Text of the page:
“There’s a lot of brewing forces out here in Balarand right now. Dannark has been taking many ill-advised actions lately, and people are getting restless. Elince won’t stay silent for much longer.”
“Oh, I, uh…”
“You heard what they did during the Winter Ceremonies, right? They took the Jewel of Elince and locked it up in Castle Balarand when parade organizers tried to use it. For the first time ever, in the history of our kingdom, Elincian flags were banned from festivities. It would have been unthinkable just months ago. But here we are.”
Mr. Statusian shook his head and softly chuckled. “Sorry about that. It’s just… a topic a lot of the priests have been debating about recently.”
“And let me guess, you’re involved in most of those debates?”
“Well, I am Ulric the Plainsmith, after all.” He smiled, but it faded quickly. “I researched extensively in my training about the extent Church should be involved in local political situations,” he continued. “There has never been a consensus reached, but in general, we try to stay out of warfare and uprisings and scandals of any sort. The Church has made an official decree of neutrality in the occupation of Elince, but considering that the Holy Place is in the capital city Dannark…”
“It must be tough to stay out of it,” Beatrice said. “There’s so many protests these days.”
“Yes, yes there are. But… that’s not important right now. What’s important is seeing such an important girl like you down a path that might change the continent for the better.” And with that, he veered back into their previous topic. “I must warn you, though. This fling you’re having is surely a pleasant experience in the moment, but you can never forget that this Emi girl is merely a distraction on your path to serving the Gods. You can’t let any feelings you may hold for her distract you as you study for your test.”
“I…” she mumbled, without finishing her thought because she didn’t have one to give.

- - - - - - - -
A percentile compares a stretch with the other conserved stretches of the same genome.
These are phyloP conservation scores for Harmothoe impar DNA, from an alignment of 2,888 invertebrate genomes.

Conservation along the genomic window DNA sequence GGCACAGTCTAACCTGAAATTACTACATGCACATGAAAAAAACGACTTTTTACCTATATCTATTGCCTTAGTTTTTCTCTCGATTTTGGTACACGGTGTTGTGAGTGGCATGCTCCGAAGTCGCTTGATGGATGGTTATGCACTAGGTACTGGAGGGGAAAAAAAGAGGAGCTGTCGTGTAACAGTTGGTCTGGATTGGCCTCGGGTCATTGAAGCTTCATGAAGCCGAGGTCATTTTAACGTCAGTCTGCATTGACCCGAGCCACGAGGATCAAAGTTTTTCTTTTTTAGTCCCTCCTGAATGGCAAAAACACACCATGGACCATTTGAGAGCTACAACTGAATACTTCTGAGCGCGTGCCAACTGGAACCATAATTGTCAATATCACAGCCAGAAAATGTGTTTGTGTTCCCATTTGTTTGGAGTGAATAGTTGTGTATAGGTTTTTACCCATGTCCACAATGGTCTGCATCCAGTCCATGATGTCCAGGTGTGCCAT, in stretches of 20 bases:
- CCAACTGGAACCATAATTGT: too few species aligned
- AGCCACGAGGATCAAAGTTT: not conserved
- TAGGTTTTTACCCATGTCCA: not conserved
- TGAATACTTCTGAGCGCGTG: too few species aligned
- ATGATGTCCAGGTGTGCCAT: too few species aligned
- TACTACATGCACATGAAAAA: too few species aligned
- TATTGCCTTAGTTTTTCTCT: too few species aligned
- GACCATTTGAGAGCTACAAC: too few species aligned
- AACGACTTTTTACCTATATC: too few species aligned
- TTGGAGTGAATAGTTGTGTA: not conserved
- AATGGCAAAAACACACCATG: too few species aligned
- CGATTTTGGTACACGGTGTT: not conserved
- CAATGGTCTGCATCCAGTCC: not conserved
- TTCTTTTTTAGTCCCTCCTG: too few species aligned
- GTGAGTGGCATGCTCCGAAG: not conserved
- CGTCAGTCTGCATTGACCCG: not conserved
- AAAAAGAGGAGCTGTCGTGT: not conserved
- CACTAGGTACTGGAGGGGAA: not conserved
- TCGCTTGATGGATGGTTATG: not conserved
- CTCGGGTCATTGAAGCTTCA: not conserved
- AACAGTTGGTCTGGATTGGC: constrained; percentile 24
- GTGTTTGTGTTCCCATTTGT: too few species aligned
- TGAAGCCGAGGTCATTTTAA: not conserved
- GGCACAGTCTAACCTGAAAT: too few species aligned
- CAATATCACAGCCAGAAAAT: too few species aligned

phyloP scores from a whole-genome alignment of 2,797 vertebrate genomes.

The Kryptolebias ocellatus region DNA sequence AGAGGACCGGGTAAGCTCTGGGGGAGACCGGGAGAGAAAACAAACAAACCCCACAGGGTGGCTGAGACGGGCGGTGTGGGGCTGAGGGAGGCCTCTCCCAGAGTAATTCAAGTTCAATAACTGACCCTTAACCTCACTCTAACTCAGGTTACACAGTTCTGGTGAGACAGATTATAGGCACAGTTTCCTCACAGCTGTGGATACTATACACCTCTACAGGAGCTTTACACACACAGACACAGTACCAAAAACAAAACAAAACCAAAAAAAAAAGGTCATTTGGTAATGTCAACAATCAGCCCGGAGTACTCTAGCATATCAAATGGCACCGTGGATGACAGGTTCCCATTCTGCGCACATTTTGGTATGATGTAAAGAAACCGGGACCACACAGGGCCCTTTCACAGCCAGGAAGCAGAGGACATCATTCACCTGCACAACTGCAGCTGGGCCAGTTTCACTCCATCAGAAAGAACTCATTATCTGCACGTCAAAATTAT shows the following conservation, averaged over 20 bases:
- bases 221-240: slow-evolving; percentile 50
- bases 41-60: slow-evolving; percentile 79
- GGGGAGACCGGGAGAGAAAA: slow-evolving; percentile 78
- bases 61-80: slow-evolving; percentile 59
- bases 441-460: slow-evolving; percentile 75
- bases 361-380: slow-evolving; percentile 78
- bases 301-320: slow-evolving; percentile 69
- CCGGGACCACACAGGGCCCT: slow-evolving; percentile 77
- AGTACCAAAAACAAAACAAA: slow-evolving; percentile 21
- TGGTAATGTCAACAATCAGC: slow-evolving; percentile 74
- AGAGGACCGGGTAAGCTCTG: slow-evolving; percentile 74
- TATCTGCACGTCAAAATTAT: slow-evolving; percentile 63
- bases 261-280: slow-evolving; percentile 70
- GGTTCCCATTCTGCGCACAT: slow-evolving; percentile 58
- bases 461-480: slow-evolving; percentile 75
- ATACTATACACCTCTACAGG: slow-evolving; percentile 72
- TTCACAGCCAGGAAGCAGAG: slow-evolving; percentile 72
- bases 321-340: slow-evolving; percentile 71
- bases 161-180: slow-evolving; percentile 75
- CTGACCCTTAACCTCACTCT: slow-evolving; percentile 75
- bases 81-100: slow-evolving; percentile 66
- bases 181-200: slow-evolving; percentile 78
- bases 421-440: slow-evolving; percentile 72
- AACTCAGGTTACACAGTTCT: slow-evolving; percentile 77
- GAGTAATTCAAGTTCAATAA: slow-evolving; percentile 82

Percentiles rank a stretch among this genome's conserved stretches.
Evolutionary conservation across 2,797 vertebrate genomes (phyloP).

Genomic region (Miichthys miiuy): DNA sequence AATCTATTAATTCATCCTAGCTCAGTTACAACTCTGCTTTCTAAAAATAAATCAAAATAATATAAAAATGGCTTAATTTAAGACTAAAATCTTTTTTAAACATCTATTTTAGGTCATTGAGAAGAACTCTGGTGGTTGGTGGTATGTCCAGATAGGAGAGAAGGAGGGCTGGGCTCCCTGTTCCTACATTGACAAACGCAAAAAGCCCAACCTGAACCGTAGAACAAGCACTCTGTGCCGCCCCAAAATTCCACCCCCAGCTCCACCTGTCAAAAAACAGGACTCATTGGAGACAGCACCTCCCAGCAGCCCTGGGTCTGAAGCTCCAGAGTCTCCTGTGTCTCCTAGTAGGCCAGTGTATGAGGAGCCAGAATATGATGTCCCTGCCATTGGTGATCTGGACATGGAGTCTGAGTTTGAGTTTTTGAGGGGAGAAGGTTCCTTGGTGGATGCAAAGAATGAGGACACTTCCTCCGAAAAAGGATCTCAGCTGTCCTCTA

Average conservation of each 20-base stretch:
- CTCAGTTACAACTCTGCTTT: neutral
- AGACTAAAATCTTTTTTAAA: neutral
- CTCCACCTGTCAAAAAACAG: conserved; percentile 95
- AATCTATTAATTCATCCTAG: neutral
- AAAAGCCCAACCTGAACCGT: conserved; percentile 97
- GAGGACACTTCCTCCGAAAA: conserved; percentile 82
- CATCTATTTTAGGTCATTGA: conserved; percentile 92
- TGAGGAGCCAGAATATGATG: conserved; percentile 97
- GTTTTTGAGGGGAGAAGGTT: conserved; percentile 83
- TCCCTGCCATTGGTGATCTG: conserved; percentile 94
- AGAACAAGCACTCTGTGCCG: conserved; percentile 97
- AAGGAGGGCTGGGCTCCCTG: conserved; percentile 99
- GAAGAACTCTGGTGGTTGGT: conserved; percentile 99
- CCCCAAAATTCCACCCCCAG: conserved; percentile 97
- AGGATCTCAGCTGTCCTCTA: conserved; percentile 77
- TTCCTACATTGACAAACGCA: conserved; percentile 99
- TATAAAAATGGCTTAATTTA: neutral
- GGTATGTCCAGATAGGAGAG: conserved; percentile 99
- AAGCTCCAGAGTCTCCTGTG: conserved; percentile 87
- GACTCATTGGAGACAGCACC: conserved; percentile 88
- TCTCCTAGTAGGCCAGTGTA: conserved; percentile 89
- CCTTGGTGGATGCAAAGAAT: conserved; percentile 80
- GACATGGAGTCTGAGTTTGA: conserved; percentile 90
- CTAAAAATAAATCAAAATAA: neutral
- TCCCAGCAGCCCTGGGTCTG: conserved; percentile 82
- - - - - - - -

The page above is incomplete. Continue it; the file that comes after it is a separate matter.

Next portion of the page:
“I had someone before I joined the priesthood, too,” he says. “They were sad to see me go, but it was never meant to be. I think the difference I have made at St. Helens has more than made up for the sadness I caused that one person. It will be the same for you.”
Beatrice nodded, but she suddenly had a great urge to cry. “Thank you, Mr. Statusian.”
“Oh, and one more thing… have you told your parents about her yet?”
“I thought not. Your father didn’t mention anyone the last time we talked.” Beatrice always felt that it was weird that Mr. Statusian was on speaking terms with her own Dad. “I’m sure your parents suspect, but… I think it would be best if you left them out of it.”
“Right,” she said, less to agree than to simply keep from dwelling on any of this.
The rest of the conversation went normally, but Beatrice was a bit wrapped up in worry, the Emi kind of worrying. She was already a bit leery of actually joining the priesthood if it meant abandoning her family, abandoning Emi, and going off to the mountains somewhere to train. But if Balarand were in any serious danger, like Mr. Statusian suggested? Well, she wouldn’t know what to do at all.
She definitely didn’t feel like someone special.